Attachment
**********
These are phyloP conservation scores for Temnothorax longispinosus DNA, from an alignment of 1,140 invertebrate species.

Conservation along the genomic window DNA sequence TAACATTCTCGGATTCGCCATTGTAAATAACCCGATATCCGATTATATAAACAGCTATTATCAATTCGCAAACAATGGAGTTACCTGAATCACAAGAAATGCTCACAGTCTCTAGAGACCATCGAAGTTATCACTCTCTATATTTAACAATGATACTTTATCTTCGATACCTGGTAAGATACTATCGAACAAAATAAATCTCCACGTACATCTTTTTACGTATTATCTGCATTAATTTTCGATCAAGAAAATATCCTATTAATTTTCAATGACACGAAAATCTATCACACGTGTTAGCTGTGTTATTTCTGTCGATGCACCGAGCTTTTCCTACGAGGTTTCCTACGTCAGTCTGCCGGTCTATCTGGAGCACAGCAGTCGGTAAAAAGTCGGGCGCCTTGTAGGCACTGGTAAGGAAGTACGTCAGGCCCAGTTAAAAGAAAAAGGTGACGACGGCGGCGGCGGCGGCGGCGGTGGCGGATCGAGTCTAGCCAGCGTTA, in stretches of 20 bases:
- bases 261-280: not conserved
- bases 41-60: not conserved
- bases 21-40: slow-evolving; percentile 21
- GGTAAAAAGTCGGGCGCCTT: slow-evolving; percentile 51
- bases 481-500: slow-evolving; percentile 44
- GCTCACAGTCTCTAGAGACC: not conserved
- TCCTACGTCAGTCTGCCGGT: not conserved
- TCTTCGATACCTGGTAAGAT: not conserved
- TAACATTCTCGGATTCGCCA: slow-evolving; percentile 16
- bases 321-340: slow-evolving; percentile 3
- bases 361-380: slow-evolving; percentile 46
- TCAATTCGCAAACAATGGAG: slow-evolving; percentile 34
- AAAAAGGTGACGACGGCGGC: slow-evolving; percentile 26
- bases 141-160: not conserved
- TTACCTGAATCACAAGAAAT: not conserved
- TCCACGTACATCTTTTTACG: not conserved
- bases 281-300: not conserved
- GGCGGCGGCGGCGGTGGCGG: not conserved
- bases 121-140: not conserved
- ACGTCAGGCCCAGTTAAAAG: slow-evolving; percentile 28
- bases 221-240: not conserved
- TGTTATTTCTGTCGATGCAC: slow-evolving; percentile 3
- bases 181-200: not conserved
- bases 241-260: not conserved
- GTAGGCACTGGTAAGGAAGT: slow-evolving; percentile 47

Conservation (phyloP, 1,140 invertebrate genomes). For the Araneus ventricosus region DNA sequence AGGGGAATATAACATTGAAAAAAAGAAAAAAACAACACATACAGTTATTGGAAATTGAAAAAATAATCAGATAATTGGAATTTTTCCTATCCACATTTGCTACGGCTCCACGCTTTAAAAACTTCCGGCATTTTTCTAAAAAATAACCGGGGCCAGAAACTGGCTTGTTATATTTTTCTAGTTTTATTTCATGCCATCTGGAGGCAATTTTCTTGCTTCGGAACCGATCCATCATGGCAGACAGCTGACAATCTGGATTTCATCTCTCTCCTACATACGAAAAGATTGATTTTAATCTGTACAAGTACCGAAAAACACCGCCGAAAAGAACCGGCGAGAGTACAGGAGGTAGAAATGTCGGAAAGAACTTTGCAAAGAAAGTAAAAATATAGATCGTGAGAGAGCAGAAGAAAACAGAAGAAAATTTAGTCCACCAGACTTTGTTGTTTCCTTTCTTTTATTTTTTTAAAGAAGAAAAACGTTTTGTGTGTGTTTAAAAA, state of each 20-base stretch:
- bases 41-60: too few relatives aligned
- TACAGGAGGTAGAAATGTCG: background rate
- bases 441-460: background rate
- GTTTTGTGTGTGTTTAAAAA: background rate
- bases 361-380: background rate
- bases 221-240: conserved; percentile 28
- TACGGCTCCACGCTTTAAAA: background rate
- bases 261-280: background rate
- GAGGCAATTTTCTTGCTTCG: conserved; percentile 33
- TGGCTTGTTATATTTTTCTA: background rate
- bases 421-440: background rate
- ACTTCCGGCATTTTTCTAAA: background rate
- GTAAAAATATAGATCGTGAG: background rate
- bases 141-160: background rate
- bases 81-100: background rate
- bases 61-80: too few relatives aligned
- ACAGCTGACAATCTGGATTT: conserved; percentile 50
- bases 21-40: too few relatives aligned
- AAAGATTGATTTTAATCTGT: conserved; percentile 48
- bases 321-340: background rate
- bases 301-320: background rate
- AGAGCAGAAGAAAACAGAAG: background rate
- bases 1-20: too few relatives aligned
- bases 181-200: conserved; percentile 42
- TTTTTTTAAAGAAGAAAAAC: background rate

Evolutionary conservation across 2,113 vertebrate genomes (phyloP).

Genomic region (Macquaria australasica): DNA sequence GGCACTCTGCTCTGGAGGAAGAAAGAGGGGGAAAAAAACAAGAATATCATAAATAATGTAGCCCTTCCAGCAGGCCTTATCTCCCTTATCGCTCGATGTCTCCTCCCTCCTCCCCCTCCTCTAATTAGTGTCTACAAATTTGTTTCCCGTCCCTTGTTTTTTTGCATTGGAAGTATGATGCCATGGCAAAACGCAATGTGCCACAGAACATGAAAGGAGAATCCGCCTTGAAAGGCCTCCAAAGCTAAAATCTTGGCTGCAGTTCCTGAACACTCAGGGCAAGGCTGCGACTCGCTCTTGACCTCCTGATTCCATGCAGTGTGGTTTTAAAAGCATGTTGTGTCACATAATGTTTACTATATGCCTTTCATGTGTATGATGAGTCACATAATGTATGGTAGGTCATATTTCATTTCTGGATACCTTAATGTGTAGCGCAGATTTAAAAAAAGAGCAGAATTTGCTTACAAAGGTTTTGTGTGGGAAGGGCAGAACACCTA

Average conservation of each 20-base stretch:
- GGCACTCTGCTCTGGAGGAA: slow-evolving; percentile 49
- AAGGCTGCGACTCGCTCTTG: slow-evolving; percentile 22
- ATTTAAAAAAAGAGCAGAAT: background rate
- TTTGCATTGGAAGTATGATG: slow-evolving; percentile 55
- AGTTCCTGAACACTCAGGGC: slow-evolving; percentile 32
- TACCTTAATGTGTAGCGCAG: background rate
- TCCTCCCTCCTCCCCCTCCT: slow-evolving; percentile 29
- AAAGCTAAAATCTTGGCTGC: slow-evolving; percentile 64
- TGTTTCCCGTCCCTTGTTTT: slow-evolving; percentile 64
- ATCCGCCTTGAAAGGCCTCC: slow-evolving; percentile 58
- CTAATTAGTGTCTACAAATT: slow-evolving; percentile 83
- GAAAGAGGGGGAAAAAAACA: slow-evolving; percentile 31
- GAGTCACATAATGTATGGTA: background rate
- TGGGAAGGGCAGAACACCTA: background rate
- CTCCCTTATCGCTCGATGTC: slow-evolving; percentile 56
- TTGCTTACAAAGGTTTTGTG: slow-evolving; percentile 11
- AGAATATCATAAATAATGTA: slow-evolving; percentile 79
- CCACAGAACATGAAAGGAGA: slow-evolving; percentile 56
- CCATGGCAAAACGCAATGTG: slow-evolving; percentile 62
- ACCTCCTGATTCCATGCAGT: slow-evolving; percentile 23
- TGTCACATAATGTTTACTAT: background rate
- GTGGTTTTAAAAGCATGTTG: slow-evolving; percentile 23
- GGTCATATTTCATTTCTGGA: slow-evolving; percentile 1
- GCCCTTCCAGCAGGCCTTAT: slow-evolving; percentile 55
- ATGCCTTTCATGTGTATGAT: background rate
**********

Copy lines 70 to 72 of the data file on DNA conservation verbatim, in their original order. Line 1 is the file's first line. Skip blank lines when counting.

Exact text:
- TGGGAAGGGCAGAACACCTA: background rate
- CTCCCTTATCGCTCGATGTC: slow-evolving; percentile 56
- TTGCTTACAAAGGTTTTGTG: slow-evolving; percentile 11